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Latest Lipid Discovery Helps Regulate Blood Sugar Levels

Publicado em 02 outubro 2019

Por Agência FAPESP

A team of researchers based in Brazil, the United States, and Germany have discovered a new kind of lipid known as 12-HEPE. 12-HEPE is a liquid produced in response to cold by brown adipose tissue in the human body. The revolutionary new study showed that it helps reduce blood sugar. The results of the team’s experiments with mice carve a way for new treatments for diabetes.

Luiz Osório Leiria, a researcher at the University of Campinas’s Biology Institute (IB-UNICAMP) in São Paulo State, Brazil, led the team. The team also noted that a drug used to treat urinary dysfunction increases the amount of 12-HEPE released into the bloodstream in human patients.

What is adipose tissue?

White adipose tissue is one of the two types of adipose tissues in mammals, including humans. These tissues store excess energy as fat. The other type is called brown adipose tissue. The brown adipose tissue. This tissue converts energy from food into heat and contributes to thermal regulations. This tissue produces several types of lipids in response to cold. One of these lipids is the recently discovered 12-HEPE, whose function was unknown until the team discovered that blood sugar was reduced efficiently in obese mice models treated with 12-HEPE than in untreated mice after they were injected with a concentrated glucose solution.

According to the research paper, the beneficial effects of 12-HEPE on glucose tolerance in obese mice was due to its promotion of glucose uptake into both skeletal muscle and brown adipose tissue. The study conducted on patients showed a possible physiological role for 12-HEPE. The volunteers of the study were divided into three groups, lean, overweight and obese. A detailed analysis of blood samples showed that the lean group had a higher level of 12-HEPE in their blood as compared to the overweight group and much higher than the obese group.

The research was conducted as part of his postdoctoral fellowship at the same university’s School of Medical Sciences (FCM-UNICAMP) during a research internship at Dr. Yu-Hua Tseng Lab at Joslin Diabetes Center, an independent institution affiliated with Harvard Medical School in the US, with support from São Paulo Research Foundation—FAPESP and the American Diabetes Association.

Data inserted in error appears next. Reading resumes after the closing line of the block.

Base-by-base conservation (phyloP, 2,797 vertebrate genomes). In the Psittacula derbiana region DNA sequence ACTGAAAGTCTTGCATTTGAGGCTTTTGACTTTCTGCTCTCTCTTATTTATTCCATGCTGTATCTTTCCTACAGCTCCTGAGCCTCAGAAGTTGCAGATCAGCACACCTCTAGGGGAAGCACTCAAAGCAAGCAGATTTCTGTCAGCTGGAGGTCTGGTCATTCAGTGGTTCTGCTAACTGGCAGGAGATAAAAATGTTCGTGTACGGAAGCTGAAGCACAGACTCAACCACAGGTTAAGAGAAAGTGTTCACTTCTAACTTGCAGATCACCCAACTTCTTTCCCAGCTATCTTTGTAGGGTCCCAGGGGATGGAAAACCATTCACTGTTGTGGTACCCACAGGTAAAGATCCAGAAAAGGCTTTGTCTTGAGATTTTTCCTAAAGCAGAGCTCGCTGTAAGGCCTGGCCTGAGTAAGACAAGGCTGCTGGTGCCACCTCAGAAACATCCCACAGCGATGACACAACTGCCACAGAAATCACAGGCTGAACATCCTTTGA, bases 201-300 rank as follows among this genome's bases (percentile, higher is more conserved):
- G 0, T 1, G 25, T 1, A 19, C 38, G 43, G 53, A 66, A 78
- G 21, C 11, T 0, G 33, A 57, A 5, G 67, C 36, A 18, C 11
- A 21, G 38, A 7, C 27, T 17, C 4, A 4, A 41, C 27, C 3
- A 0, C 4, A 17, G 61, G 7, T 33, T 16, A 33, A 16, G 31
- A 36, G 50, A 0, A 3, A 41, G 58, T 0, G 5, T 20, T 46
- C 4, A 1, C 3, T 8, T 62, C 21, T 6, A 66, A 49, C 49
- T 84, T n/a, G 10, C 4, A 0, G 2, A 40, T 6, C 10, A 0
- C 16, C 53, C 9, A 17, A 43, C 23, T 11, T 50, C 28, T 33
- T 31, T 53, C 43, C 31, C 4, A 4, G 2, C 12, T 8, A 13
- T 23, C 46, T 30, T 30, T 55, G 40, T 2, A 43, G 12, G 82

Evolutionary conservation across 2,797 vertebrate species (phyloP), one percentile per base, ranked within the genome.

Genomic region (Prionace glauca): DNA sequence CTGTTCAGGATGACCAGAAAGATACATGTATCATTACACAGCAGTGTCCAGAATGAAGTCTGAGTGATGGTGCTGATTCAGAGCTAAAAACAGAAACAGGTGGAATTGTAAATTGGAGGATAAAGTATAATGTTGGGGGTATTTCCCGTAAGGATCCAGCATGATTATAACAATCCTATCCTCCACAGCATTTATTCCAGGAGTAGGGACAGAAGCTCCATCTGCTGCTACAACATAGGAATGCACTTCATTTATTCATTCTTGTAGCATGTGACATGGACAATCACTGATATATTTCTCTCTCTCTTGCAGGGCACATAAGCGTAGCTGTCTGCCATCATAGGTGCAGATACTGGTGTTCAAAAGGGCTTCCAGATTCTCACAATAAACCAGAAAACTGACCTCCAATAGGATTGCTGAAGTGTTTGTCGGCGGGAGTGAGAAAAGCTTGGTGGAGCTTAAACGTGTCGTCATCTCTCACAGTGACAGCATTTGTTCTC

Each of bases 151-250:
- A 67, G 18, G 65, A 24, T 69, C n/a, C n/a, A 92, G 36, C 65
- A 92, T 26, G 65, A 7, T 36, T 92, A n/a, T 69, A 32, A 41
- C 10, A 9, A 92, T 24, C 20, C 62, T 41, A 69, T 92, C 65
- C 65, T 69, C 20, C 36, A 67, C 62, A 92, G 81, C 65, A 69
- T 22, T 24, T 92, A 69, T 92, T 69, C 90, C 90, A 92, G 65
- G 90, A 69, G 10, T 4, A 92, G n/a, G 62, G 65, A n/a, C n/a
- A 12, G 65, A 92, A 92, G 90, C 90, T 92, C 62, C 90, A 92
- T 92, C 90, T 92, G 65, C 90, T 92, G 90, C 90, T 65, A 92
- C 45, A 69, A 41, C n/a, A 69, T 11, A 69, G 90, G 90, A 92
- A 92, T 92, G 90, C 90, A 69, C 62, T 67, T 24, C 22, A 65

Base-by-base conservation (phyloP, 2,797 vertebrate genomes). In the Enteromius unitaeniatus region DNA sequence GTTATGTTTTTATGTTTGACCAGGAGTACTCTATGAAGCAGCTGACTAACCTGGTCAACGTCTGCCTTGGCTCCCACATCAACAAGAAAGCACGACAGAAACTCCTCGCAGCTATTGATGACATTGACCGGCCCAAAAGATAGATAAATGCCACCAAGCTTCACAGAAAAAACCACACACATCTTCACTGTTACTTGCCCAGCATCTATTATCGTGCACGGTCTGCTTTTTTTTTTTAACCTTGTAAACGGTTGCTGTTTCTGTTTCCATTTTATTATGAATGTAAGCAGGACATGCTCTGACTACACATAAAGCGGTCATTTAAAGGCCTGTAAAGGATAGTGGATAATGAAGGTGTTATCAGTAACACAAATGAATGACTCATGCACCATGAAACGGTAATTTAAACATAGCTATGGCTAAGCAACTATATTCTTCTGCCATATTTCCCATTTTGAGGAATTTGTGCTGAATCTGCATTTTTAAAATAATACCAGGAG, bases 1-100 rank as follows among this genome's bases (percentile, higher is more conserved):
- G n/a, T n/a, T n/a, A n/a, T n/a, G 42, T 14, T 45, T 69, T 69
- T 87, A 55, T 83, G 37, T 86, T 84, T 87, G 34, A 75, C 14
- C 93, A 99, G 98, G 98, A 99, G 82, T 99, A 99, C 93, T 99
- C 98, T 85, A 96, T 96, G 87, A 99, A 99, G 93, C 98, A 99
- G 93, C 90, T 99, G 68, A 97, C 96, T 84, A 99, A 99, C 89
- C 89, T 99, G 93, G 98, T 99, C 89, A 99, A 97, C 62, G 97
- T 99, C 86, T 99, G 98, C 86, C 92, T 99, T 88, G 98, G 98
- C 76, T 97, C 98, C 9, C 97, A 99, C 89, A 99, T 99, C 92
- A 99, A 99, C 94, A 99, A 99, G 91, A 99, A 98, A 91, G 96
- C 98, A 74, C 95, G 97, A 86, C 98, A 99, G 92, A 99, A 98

The reason might be that the proportion of brown fat mass is comparatively lower in obese individuals than in lean individuals. Also, the lack of brown fat in obese individuals may account for their obesity and even for the increased risk of diabetes. The discovery lays a new pathway for the development of new drugs to fight diabetes and possible new treatments with already existing drugs.

Proof-of-concept

In the study, another group of healthy lean volunteers received doses of mirabegron. Mirabegron is a drug which is normally prescribed as a medication for treating a urinary syndrome known as overactive bladder, but it can also activate brown adipose tissue. The control group was given only a placebo. The patients who received the drug had an increased plasma level of 12-HEPE. This indicates that the drug could be prescribed as a treatment for diabetes later in the future.

According to the lead author of the study, mirabegron has several effects, some of which are undesirable. It activates the release of various other lipids and does not specifically target glucose reduction. An omega-3 lipid such as 12-HEPE would have a far more toxicological profile. The team is currently conducting tests to estimate the effects of relatively low doses of the drug on blood sugar levels.